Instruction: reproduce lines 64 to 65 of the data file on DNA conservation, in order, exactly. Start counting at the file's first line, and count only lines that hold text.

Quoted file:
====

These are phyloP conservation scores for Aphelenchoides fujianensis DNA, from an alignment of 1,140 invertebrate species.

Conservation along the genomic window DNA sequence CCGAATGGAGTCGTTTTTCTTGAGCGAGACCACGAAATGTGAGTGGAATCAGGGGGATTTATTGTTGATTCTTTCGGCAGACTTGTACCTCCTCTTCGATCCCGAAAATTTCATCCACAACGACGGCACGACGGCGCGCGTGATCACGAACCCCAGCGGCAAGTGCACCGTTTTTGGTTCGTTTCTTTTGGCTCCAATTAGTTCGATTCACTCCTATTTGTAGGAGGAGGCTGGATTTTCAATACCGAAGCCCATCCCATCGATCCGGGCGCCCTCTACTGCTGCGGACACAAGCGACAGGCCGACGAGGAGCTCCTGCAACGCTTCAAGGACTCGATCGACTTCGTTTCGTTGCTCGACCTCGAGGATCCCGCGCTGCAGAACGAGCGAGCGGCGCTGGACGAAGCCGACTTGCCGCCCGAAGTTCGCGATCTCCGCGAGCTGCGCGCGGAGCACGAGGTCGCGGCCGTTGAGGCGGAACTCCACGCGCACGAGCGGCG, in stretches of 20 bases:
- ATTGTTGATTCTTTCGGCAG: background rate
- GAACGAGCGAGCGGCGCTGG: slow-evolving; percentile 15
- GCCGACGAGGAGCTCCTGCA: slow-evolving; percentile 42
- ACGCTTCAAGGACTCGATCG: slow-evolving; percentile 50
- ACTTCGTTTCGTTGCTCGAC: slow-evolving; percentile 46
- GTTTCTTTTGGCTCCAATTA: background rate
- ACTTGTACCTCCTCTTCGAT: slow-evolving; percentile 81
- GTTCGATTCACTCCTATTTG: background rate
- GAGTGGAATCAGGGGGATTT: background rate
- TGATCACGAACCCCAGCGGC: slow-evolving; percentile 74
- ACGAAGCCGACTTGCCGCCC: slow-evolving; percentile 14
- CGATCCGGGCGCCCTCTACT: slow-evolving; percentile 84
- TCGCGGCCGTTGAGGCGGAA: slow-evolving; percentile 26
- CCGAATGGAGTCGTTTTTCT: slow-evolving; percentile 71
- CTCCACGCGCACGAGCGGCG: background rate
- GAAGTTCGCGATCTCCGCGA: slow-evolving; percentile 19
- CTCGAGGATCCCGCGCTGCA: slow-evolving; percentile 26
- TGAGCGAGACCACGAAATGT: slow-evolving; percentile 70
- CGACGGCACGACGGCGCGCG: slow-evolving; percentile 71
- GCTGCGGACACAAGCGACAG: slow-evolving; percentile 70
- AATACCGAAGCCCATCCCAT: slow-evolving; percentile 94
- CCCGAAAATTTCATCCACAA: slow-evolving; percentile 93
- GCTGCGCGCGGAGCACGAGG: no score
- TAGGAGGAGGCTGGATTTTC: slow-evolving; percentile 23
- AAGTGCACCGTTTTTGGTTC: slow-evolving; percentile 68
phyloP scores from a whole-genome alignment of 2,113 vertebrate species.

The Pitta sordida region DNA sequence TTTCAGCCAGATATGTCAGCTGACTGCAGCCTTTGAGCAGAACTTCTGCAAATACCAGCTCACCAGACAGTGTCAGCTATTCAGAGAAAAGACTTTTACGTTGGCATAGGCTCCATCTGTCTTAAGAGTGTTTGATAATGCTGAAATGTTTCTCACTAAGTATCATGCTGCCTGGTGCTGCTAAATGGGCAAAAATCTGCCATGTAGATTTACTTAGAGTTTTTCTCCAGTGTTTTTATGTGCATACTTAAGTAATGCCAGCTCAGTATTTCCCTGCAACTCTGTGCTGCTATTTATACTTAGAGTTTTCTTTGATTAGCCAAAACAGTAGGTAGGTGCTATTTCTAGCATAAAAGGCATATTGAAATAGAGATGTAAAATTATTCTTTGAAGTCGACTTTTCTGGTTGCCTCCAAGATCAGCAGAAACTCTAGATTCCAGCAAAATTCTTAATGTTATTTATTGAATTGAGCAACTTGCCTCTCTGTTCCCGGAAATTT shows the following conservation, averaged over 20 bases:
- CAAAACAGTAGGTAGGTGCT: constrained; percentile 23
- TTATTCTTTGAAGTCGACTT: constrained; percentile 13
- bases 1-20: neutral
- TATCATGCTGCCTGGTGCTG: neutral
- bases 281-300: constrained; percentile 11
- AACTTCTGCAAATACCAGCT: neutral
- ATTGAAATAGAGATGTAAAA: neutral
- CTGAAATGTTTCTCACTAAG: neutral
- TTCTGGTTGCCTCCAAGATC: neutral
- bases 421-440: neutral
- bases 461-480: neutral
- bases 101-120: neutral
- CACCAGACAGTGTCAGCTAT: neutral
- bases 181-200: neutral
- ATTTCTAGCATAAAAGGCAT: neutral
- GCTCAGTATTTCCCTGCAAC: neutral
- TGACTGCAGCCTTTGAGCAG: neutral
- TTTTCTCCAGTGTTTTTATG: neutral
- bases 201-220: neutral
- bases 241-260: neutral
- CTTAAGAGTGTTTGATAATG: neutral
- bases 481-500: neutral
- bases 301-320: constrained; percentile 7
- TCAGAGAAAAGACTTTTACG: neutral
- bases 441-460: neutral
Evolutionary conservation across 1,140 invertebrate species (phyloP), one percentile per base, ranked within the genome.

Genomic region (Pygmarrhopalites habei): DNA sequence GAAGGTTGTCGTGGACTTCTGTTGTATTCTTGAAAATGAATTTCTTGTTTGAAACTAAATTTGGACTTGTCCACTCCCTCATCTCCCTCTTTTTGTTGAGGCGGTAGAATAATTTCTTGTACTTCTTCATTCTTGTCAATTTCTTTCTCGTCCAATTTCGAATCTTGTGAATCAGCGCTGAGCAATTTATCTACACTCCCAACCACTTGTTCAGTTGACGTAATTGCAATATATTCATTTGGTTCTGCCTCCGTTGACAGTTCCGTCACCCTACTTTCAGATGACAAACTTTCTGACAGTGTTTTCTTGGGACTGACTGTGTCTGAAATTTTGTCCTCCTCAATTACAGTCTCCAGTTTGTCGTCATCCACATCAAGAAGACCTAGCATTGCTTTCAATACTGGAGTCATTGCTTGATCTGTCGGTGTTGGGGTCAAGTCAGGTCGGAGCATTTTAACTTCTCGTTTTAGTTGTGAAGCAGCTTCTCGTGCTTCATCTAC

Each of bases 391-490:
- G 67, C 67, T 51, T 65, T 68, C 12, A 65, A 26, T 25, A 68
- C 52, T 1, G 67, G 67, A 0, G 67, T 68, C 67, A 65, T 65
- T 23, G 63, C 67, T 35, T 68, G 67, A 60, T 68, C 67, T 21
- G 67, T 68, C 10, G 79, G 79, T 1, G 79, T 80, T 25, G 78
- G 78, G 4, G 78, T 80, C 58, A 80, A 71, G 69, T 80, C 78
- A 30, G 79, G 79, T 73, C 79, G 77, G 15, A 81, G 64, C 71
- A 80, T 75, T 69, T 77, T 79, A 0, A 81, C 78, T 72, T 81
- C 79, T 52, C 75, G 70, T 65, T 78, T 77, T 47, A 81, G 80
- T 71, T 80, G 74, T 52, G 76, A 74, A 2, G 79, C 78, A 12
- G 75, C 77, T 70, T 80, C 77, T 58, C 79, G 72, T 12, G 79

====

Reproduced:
- A 80, T 75, T 69, T 77, T 79, A 0, A 81, C 78, T 72, T 81
- C 79, T 52, C 75, G 70, T 65, T 78, T 77, T 47, A 81, G 80